Interview with Martin Olejnak about the Beach Volleyball Program in Germany

Interview with Martin Olejnak about the Beach Volleyball Program in Germany

Martin Olejnak is a longtime FIVB Coach. After a coaching Schwaiger/Schwaiger for almost a decade Martin worked for the Polish National Team and is now Head Coach in Hamburg for the German National Team program. In this interview he describes his view on national federation programs in general and the system in germany in particular.

Martin, you are working as head coach for Germanys Mens Beachvolleyball National Team, aiming at winning medals in international competitions with your national beachvolleyball program. Let’s start with some general questions… Can you quickly describe the structure of the NFs project that you are working in at the moment (number of teams, number of coaches, form of organization etc)?

We started the 4 years period with 4 teams (or 8 players), 2 coaches. In our olympic center in Hamburg there are also other members of staff like athletic coach, physiotherapist, sport psychologist our athletes work with. Each athlete is nominated  generally for one season. For the last 2 years of olympic period we work with “only” 3 teams where 2 teams should qualify for the olympic games and 1 team is a kind of “back up”.

All the staff is paid by federation or olympic center. Players get from federation a budget for covering training camps and tournaments but this budget doesn’t cover all the costs. Players don’t get any salary by federation but as national team players have the opportunity to become army sportsmen and are paid by the army.

What are the advantages of a big NF system which includes several teams and coaches hired and paid by the NF? What are the risks or limitations of such a system?

I think the biggest advantage is the possibility for young talented players or teams to get faster to top level without financial pressure. The whole “NF system” staff players work with has much more quality than what players were able to afford by them self like a private project. I can see the biggest risk if you have some one in the team who is not willing to team work.

Is it even possible to speak of an “ideal” system or does it depend too much on the circumstances and maybe as well on the perspective: ideal system for the player? Ideal system for the coach(es), ideal system for the NF? Ideal system for the performance of a team? Ideal system for the performance of a country?? Your thoughts!

In my opinion an “ideal” system in Europe could be similar to the German one with the difference that there would be one coach per team. The other conditions could stay the same ones like Germans have right now. I used to be part of another NF system in Poland where players got covered all costs and paid salary by federation (but I think it changed already).It was to much “for free services” and players couldn’t appreciate what they have. In German system I think players feel much more responsibility.

One big question/issue is obviously the nomination/selection of players and teams: who should be part of the NF program? Who will play in which tournaments? The two extremes here are “all decision power to NF/coaches” on the one and “ranking points” on the other hand: what are your thoughts on this? What is the “right” solution?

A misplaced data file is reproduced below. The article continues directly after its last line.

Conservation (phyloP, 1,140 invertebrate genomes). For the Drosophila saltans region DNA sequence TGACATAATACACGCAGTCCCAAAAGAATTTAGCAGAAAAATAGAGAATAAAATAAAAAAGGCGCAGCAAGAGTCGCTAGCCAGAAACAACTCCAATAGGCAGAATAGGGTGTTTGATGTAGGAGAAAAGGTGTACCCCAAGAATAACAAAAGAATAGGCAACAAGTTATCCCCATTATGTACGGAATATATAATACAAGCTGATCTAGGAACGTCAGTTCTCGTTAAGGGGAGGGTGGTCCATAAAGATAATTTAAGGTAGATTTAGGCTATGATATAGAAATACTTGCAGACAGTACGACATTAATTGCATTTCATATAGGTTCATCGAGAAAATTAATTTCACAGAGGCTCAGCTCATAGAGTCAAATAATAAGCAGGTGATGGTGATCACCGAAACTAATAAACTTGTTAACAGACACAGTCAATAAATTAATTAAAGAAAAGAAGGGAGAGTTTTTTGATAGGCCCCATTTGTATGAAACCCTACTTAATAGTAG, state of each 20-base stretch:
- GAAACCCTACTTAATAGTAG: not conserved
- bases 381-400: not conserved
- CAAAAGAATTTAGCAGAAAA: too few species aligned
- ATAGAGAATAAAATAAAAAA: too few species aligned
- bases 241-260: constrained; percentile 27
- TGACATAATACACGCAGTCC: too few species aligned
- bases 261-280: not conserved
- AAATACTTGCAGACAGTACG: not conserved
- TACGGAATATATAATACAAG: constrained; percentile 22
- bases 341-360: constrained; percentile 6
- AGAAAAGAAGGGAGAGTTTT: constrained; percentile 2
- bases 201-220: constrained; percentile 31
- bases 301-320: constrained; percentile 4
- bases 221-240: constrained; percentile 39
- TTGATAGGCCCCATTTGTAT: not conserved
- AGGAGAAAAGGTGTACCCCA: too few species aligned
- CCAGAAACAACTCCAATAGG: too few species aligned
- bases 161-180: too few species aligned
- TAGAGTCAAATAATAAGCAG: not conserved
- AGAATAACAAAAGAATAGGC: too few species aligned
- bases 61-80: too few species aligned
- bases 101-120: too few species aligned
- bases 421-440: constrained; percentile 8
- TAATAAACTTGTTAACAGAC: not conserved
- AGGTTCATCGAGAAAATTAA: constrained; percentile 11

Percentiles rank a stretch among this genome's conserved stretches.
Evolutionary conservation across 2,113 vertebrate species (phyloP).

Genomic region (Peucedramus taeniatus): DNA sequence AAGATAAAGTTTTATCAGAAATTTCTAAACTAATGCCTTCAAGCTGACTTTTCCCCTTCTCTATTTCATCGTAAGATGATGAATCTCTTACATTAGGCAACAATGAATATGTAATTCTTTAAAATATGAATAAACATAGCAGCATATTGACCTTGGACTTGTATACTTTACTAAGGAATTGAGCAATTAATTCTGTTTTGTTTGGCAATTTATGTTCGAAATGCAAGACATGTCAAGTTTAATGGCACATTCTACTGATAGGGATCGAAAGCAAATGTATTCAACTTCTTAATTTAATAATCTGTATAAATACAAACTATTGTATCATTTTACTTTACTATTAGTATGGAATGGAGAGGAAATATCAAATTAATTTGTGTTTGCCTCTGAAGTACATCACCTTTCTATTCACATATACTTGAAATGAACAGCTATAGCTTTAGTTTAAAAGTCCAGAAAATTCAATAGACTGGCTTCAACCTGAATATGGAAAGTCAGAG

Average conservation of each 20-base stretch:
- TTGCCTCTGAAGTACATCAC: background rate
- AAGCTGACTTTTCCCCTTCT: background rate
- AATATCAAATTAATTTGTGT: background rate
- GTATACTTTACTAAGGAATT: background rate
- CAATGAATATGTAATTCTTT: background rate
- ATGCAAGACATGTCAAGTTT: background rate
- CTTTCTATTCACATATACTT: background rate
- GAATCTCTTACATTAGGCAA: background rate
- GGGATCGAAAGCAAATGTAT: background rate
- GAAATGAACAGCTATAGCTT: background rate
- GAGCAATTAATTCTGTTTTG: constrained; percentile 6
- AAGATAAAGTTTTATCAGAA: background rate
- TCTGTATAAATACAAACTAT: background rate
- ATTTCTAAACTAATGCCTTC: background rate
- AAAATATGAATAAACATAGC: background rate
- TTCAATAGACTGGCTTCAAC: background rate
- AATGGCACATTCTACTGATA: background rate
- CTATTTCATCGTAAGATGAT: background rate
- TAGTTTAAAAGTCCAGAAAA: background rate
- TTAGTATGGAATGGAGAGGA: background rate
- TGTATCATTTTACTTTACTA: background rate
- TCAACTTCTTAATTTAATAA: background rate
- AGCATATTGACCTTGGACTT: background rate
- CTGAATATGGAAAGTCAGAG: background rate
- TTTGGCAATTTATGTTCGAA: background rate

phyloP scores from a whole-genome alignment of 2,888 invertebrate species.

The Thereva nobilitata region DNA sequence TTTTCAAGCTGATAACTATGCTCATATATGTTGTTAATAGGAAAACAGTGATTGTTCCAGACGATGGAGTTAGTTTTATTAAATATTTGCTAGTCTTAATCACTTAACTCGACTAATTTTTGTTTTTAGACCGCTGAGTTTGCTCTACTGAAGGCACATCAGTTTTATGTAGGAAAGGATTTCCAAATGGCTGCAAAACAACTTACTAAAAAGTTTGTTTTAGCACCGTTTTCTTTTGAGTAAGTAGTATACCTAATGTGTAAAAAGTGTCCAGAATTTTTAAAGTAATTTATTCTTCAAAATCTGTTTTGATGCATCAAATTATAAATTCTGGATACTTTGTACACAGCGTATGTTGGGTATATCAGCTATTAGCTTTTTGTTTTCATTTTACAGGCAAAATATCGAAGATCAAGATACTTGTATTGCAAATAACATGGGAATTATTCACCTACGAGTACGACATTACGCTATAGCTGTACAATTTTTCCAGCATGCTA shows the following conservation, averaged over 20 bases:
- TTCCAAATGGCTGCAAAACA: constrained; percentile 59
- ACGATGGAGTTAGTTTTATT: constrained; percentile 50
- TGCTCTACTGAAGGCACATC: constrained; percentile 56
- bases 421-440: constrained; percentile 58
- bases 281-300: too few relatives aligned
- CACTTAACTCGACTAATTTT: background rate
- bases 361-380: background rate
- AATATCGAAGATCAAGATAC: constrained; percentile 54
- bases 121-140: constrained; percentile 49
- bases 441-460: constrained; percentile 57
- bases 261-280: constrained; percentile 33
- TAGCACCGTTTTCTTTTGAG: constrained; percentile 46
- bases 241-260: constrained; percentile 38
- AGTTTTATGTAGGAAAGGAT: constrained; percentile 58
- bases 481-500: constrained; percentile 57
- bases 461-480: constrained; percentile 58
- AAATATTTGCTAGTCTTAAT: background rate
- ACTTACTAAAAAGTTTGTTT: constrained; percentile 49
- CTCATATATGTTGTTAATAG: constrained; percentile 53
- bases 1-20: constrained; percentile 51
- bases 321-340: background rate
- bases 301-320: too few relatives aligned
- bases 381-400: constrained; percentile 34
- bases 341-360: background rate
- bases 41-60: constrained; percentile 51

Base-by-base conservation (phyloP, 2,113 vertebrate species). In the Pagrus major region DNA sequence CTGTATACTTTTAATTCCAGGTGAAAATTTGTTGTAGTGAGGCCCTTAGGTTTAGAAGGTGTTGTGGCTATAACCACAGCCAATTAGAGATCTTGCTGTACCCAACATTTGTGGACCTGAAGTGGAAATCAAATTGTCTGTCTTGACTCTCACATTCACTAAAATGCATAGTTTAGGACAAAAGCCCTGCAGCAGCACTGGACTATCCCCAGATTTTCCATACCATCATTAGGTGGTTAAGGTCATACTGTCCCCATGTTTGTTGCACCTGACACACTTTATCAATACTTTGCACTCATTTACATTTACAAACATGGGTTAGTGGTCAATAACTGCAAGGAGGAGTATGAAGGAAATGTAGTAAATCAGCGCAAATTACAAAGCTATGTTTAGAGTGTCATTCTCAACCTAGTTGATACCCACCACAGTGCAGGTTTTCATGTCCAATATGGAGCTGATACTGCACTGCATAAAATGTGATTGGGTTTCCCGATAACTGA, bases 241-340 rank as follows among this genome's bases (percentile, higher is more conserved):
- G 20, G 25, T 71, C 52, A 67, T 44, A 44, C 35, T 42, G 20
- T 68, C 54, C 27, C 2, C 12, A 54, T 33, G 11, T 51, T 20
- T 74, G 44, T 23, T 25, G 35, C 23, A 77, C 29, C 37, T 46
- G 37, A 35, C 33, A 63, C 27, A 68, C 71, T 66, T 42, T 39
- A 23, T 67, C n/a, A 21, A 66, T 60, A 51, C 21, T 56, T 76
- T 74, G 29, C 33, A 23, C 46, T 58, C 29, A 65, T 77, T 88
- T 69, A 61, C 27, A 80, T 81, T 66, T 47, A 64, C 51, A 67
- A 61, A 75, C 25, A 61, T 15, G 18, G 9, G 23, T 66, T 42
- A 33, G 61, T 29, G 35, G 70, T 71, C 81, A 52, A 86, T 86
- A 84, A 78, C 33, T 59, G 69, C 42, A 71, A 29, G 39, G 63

It depends on the country. In Poland started beach volleyball with the NF system from the beginning. They don’t know other situation and every one accepts that the teams are nominated by NF or coach. In Germany the NF system is running since 2017. Before 2017 players got used the ranking  decided about who is playing a tournament.

The spots for each country according to the FIVB belong to NF and in my opinion NF has the right to nominate the teams. An example from tennis: The players for Davis Cup are nominated by NF and not by ranking points.

Let’s have a closer look at the coaches and the coaching in such a NF system…To which degree can these coaches work together or even be a “team”? What is necessary for such a collaboration? Do all coaches need to have the same philosophy? Do you need a “leader” who makes the big and final calls?

The most important think for good collaboration is the team work. You don’t have to have the exactly same philosophy. There is a big advantage in such a team, you have a partner to exchange your thoughts and ideas. Sooner or later you will find a common philosophy. If not one has to be gone. For the big calls is in a NF system one more position needed: sports director.

For each coach as an individual, what are the pros and cons of working in a NF system? Which coach personality is fitting better in a NF system, which is suited better for a “private” team project? Does it maybe also depend on the phase of their career they are currently in?

I feel well working in a NF system and don’t want to think why it should be better in a private project.

Are “common/shared philosophy” of playing and coaching on the one hand and “individualization” (which is usually considered an important success factor in high-performance sport) on the other hand compatible? Or is this a common dilemma for any NF project? What can be done to solve this?

On the one hand there are some basic principles you believe in (for example how to receive the serve) and that should be shared as common philosophy in your team, on the other hand there are no 2 same persons. Every one is unique, has different strengths and weaknesses. And that’s the part for individual treatment.

Further reading:

You might want to read this interview with Spiros Karachalios about the polish system:

Or the interview with Sebastian Beck about the SWISS system: